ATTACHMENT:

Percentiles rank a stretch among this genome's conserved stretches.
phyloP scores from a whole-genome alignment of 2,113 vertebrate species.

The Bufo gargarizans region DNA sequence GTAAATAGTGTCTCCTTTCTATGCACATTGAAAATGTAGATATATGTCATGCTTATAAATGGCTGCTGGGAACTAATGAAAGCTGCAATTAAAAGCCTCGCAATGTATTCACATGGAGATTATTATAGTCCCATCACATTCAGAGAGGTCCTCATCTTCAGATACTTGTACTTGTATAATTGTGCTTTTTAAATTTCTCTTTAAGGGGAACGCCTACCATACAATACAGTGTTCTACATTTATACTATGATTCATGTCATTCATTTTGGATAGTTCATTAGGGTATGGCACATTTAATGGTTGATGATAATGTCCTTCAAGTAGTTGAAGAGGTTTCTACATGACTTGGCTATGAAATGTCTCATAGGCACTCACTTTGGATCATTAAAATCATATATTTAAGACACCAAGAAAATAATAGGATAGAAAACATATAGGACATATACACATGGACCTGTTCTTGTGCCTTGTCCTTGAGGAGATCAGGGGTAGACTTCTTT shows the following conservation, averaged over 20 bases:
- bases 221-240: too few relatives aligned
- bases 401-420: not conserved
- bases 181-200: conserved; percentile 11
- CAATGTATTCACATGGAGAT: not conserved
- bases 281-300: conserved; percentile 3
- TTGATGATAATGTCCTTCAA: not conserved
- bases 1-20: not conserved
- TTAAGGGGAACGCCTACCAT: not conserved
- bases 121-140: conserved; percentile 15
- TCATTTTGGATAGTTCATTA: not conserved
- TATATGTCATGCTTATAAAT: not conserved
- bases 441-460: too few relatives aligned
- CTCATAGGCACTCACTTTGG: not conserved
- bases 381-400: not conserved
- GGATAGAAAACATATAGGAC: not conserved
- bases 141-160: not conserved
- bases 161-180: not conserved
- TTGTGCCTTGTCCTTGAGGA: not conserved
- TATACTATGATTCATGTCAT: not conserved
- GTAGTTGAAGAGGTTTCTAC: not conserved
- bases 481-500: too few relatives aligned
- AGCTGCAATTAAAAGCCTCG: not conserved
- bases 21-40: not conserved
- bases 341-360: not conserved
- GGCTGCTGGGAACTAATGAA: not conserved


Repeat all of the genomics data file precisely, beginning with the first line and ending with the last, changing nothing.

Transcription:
Percentiles rank a stretch among this genome's conserved stretches.
phyloP scores from a whole-genome alignment of 2,113 vertebrate species.

The Bufo gargarizans region DNA sequence GTAAATAGTGTCTCCTTTCTATGCACATTGAAAATGTAGATATATGTCATGCTTATAAATGGCTGCTGGGAACTAATGAAAGCTGCAATTAAAAGCCTCGCAATGTATTCACATGGAGATTATTATAGTCCCATCACATTCAGAGAGGTCCTCATCTTCAGATACTTGTACTTGTATAATTGTGCTTTTTAAATTTCTCTTTAAGGGGAACGCCTACCATACAATACAGTGTTCTACATTTATACTATGATTCATGTCATTCATTTTGGATAGTTCATTAGGGTATGGCACATTTAATGGTTGATGATAATGTCCTTCAAGTAGTTGAAGAGGTTTCTACATGACTTGGCTATGAAATGTCTCATAGGCACTCACTTTGGATCATTAAAATCATATATTTAAGACACCAAGAAAATAATAGGATAGAAAACATATAGGACATATACACATGGACCTGTTCTTGTGCCTTGTCCTTGAGGAGATCAGGGGTAGACTTCTTT shows the following conservation, averaged over 20 bases:
- bases 221-240: too few relatives aligned
- bases 401-420: not conserved
- bases 181-200: conserved; percentile 11
- CAATGTATTCACATGGAGAT: not conserved
- bases 281-300: conserved; percentile 3
- TTGATGATAATGTCCTTCAA: not conserved
- bases 1-20: not conserved
- TTAAGGGGAACGCCTACCAT: not conserved
- bases 121-140: conserved; percentile 15
- TCATTTTGGATAGTTCATTA: not conserved
- TATATGTCATGCTTATAAAT: not conserved
- bases 441-460: too few relatives aligned
- CTCATAGGCACTCACTTTGG: not conserved
- bases 381-400: not conserved
- GGATAGAAAACATATAGGAC: not conserved
- bases 141-160: not conserved
- bases 161-180: not conserved
- TTGTGCCTTGTCCTTGAGGA: not conserved
- TATACTATGATTCATGTCAT: not conserved
- GTAGTTGAAGAGGTTTCTAC: not conserved
- bases 481-500: too few relatives aligned
- AGCTGCAATTAAAAGCCTCG: not conserved
- bases 21-40: not conserved
- bases 341-360: not conserved
- GGCTGCTGGGAACTAATGAA: not conserved